Is my life more valuable than my classmate’s?

On a fundamental level, how much horror would have to happen to for you to speak up?

Who do you support in their darkest hours?  Who supports you?

What are you passionate about?  What could you do today that would help one person?

What does it mean to be human?

Take some time, these questions are very solemnly answered,  but by necessity are what drives many of our internal thoughts. In spite of our busy lives, self-reflection and analyzing internal questions is a virtue and a fantastic way to know yourself better. Answer some of these questions to see what impact you can have on the community around you.

Don’t worry I am not going to surprise you with any clickbait except for the wondrous rock picture, that I’ve always found aesthetically pleasing. As many of you know sensationalism is a great way to get attention for ten seconds but, in the end high quality content wins.

Now to explain the random rock that caught your eye. I view myself as a large rock. Well no, as many of you were wondering, I am not Sedimentary, Igneous, or Metamorphic, sorry to disappoint you. I meant in a symbolic sense. People rely on me to be their sturdy foundation, for someone to lean on in struggles, or just to be a dependable support system. This comes from the willingness to help others. If you are strong enough, how can you be a rock for others?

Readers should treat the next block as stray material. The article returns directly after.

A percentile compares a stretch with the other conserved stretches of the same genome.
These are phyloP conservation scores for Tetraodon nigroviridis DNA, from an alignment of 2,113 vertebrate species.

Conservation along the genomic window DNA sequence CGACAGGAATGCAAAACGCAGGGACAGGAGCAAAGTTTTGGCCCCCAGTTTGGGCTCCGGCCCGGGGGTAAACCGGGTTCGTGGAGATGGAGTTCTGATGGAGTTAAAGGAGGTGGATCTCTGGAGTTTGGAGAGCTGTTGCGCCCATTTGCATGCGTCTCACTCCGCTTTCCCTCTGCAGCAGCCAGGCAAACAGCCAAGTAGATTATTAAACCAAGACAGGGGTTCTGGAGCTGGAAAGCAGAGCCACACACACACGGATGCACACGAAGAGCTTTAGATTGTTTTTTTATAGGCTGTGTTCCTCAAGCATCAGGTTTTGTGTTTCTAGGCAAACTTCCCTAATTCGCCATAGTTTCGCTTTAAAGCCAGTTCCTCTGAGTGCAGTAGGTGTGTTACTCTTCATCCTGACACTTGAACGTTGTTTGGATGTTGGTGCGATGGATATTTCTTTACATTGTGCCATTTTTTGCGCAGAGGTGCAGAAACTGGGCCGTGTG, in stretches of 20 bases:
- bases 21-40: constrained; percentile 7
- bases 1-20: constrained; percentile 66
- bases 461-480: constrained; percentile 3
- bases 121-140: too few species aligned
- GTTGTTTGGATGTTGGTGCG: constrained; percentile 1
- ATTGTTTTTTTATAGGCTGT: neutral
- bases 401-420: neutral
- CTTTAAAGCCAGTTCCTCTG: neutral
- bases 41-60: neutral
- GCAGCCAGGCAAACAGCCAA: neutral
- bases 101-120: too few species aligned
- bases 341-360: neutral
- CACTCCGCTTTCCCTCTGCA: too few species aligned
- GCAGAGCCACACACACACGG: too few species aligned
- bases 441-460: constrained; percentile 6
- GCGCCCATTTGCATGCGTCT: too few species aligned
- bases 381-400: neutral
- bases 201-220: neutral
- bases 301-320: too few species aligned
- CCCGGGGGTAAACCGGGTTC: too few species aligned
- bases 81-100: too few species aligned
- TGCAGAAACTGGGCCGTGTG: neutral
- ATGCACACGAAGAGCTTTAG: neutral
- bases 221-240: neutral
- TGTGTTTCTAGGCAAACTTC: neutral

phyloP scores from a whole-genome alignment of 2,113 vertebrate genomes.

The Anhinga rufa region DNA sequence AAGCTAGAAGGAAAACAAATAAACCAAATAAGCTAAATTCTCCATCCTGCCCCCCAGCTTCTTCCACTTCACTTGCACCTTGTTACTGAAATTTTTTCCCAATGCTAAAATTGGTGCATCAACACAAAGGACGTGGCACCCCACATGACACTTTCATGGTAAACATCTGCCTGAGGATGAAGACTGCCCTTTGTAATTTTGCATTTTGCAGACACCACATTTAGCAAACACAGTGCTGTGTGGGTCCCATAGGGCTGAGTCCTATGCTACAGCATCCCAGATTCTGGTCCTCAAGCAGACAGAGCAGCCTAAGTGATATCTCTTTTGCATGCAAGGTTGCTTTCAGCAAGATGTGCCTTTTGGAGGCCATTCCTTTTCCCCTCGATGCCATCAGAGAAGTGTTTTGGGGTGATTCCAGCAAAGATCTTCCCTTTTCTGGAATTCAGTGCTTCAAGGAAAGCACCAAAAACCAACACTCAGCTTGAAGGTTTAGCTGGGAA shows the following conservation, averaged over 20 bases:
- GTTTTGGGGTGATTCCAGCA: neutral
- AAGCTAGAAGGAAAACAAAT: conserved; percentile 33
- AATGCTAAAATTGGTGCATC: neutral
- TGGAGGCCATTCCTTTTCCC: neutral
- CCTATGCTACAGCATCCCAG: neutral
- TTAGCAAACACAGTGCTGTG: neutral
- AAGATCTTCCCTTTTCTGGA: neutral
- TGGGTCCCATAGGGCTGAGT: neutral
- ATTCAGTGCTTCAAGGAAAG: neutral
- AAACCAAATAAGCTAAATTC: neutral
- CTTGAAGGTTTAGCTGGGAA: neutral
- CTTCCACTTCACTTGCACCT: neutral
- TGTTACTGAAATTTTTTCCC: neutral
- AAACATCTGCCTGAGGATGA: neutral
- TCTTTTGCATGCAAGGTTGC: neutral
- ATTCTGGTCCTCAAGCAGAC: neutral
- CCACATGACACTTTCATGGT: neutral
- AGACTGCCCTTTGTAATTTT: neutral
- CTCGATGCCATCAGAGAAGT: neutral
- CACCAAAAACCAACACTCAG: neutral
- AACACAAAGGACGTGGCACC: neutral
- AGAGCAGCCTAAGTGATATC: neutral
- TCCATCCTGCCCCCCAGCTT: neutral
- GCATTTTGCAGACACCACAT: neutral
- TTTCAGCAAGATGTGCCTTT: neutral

Since I am a rock, my focus is on helping people, more clearly: treating human beings as human beings. This comes in the form of Threads of Care, as we are a part of an organization that tries to provide one of the most basic things to other teens: clothes. This involves valuing a human’s right to live with dignity and respect. It means to not just to use the cliche of “help,” but truly and utterly impacting the lives of those around you.

Every person can be a rock, in all different sizes and shapes, but you have to take a hard look at yourself and say,” what if that was me?” Your outlook on the problem would be much different because now you’re the one that has to suffer. We do not have to experience suffering in order to know that clothing people around us is good. That keeping someone warm is helping that person.

All I can ask you do is four things:

Think. Reflect. Act. Rock.